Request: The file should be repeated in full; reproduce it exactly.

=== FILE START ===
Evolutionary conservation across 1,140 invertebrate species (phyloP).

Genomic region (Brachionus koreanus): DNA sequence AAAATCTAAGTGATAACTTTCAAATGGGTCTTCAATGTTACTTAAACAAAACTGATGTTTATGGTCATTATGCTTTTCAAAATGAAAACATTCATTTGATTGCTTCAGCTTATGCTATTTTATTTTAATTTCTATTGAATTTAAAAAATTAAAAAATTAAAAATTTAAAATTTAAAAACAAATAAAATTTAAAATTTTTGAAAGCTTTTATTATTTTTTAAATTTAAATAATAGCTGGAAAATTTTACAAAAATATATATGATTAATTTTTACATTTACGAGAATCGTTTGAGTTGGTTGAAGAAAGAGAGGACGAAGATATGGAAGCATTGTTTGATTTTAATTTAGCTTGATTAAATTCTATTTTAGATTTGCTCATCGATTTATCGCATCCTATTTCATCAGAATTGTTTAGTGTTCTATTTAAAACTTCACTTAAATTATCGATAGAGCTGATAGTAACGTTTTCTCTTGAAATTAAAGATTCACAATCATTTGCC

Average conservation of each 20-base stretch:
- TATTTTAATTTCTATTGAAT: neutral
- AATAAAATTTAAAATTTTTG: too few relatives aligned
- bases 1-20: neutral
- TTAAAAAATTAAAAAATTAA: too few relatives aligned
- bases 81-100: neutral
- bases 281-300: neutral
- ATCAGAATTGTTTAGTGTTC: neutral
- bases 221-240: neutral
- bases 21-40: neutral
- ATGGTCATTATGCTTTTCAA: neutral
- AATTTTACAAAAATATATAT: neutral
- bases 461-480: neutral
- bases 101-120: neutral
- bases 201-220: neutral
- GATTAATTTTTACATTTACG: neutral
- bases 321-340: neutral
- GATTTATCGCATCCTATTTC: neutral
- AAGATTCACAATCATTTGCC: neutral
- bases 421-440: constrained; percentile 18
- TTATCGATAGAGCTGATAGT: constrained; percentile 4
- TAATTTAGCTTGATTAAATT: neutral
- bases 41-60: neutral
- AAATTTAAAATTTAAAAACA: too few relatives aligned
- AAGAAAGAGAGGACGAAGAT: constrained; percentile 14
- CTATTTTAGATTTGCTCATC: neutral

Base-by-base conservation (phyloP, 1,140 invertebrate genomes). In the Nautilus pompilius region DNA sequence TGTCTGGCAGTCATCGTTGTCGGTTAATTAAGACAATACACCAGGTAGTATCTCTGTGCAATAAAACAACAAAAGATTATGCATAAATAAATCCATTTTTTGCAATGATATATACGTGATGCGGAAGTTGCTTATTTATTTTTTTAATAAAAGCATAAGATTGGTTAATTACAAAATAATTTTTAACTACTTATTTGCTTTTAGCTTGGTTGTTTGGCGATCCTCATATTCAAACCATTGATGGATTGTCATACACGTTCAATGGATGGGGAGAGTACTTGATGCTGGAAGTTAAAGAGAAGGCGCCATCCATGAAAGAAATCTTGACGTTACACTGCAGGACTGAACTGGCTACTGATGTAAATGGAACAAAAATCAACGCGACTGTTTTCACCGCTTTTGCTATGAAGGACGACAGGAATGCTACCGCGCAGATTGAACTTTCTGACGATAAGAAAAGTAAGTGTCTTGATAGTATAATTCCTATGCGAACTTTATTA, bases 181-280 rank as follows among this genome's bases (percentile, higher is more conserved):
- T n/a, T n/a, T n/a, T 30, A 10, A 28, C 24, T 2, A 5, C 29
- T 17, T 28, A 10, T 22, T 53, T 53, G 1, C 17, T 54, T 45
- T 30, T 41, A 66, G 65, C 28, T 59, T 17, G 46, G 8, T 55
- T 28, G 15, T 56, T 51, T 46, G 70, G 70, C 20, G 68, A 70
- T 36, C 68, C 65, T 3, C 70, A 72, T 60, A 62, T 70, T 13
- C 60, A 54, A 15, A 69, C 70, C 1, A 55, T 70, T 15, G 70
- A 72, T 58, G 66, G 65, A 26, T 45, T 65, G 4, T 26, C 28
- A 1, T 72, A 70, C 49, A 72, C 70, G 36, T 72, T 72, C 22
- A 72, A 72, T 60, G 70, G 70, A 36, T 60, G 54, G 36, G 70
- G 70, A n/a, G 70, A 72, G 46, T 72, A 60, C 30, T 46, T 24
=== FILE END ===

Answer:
Evolutionary conservation across 1,140 invertebrate species (phyloP).

Genomic region (Brachionus koreanus): DNA sequence AAAATCTAAGTGATAACTTTCAAATGGGTCTTCAATGTTACTTAAACAAAACTGATGTTTATGGTCATTATGCTTTTCAAAATGAAAACATTCATTTGATTGCTTCAGCTTATGCTATTTTATTTTAATTTCTATTGAATTTAAAAAATTAAAAAATTAAAAATTTAAAATTTAAAAACAAATAAAATTTAAAATTTTTGAAAGCTTTTATTATTTTTTAAATTTAAATAATAGCTGGAAAATTTTACAAAAATATATATGATTAATTTTTACATTTACGAGAATCGTTTGAGTTGGTTGAAGAAAGAGAGGACGAAGATATGGAAGCATTGTTTGATTTTAATTTAGCTTGATTAAATTCTATTTTAGATTTGCTCATCGATTTATCGCATCCTATTTCATCAGAATTGTTTAGTGTTCTATTTAAAACTTCACTTAAATTATCGATAGAGCTGATAGTAACGTTTTCTCTTGAAATTAAAGATTCACAATCATTTGCC

Average conservation of each 20-base stretch:
- TATTTTAATTTCTATTGAAT: neutral
- AATAAAATTTAAAATTTTTG: too few relatives aligned
- bases 1-20: neutral
- TTAAAAAATTAAAAAATTAA: too few relatives aligned
- bases 81-100: neutral
- bases 281-300: neutral
- ATCAGAATTGTTTAGTGTTC: neutral
- bases 221-240: neutral
- bases 21-40: neutral
- ATGGTCATTATGCTTTTCAA: neutral
- AATTTTACAAAAATATATAT: neutral
- bases 461-480: neutral
- bases 101-120: neutral
- bases 201-220: neutral
- GATTAATTTTTACATTTACG: neutral
- bases 321-340: neutral
- GATTTATCGCATCCTATTTC: neutral
- AAGATTCACAATCATTTGCC: neutral
- bases 421-440: constrained; percentile 18
- TTATCGATAGAGCTGATAGT: constrained; percentile 4
- TAATTTAGCTTGATTAAATT: neutral
- bases 41-60: neutral
- AAATTTAAAATTTAAAAACA: too few relatives aligned
- AAGAAAGAGAGGACGAAGAT: constrained; percentile 14
- CTATTTTAGATTTGCTCATC: neutral

Base-by-base conservation (phyloP, 1,140 invertebrate genomes). In the Nautilus pompilius region DNA sequence TGTCTGGCAGTCATCGTTGTCGGTTAATTAAGACAATACACCAGGTAGTATCTCTGTGCAATAAAACAACAAAAGATTATGCATAAATAAATCCATTTTTTGCAATGATATATACGTGATGCGGAAGTTGCTTATTTATTTTTTTAATAAAAGCATAAGATTGGTTAATTACAAAATAATTTTTAACTACTTATTTGCTTTTAGCTTGGTTGTTTGGCGATCCTCATATTCAAACCATTGATGGATTGTCATACACGTTCAATGGATGGGGAGAGTACTTGATGCTGGAAGTTAAAGAGAAGGCGCCATCCATGAAAGAAATCTTGACGTTACACTGCAGGACTGAACTGGCTACTGATGTAAATGGAACAAAAATCAACGCGACTGTTTTCACCGCTTTTGCTATGAAGGACGACAGGAATGCTACCGCGCAGATTGAACTTTCTGACGATAAGAAAAGTAAGTGTCTTGATAGTATAATTCCTATGCGAACTTTATTA, bases 181-280 rank as follows among this genome's bases (percentile, higher is more conserved):
- T n/a, T n/a, T n/a, T 30, A 10, A 28, C 24, T 2, A 5, C 29
- T 17, T 28, A 10, T 22, T 53, T 53, G 1, C 17, T 54, T 45
- T 30, T 41, A 66, G 65, C 28, T 59, T 17, G 46, G 8, T 55
- T 28, G 15, T 56, T 51, T 46, G 70, G 70, C 20, G 68, A 70
- T 36, C 68, C 65, T 3, C 70, A 72, T 60, A 62, T 70, T 13
- C 60, A 54, A 15, A 69, C 70, C 1, A 55, T 70, T 15, G 70
- A 72, T 58, G 66, G 65, A 26, T 45, T 65, G 4, T 26, C 28
- A 1, T 72, A 70, C 49, A 72, C 70, G 36, T 72, T 72, C 22
- A 72, A 72, T 60, G 70, G 70, A 36, T 60, G 54, G 36, G 70
- G 70, A n/a, G 70, A 72, G 46, T 72, A 60, C 30, T 46, T 24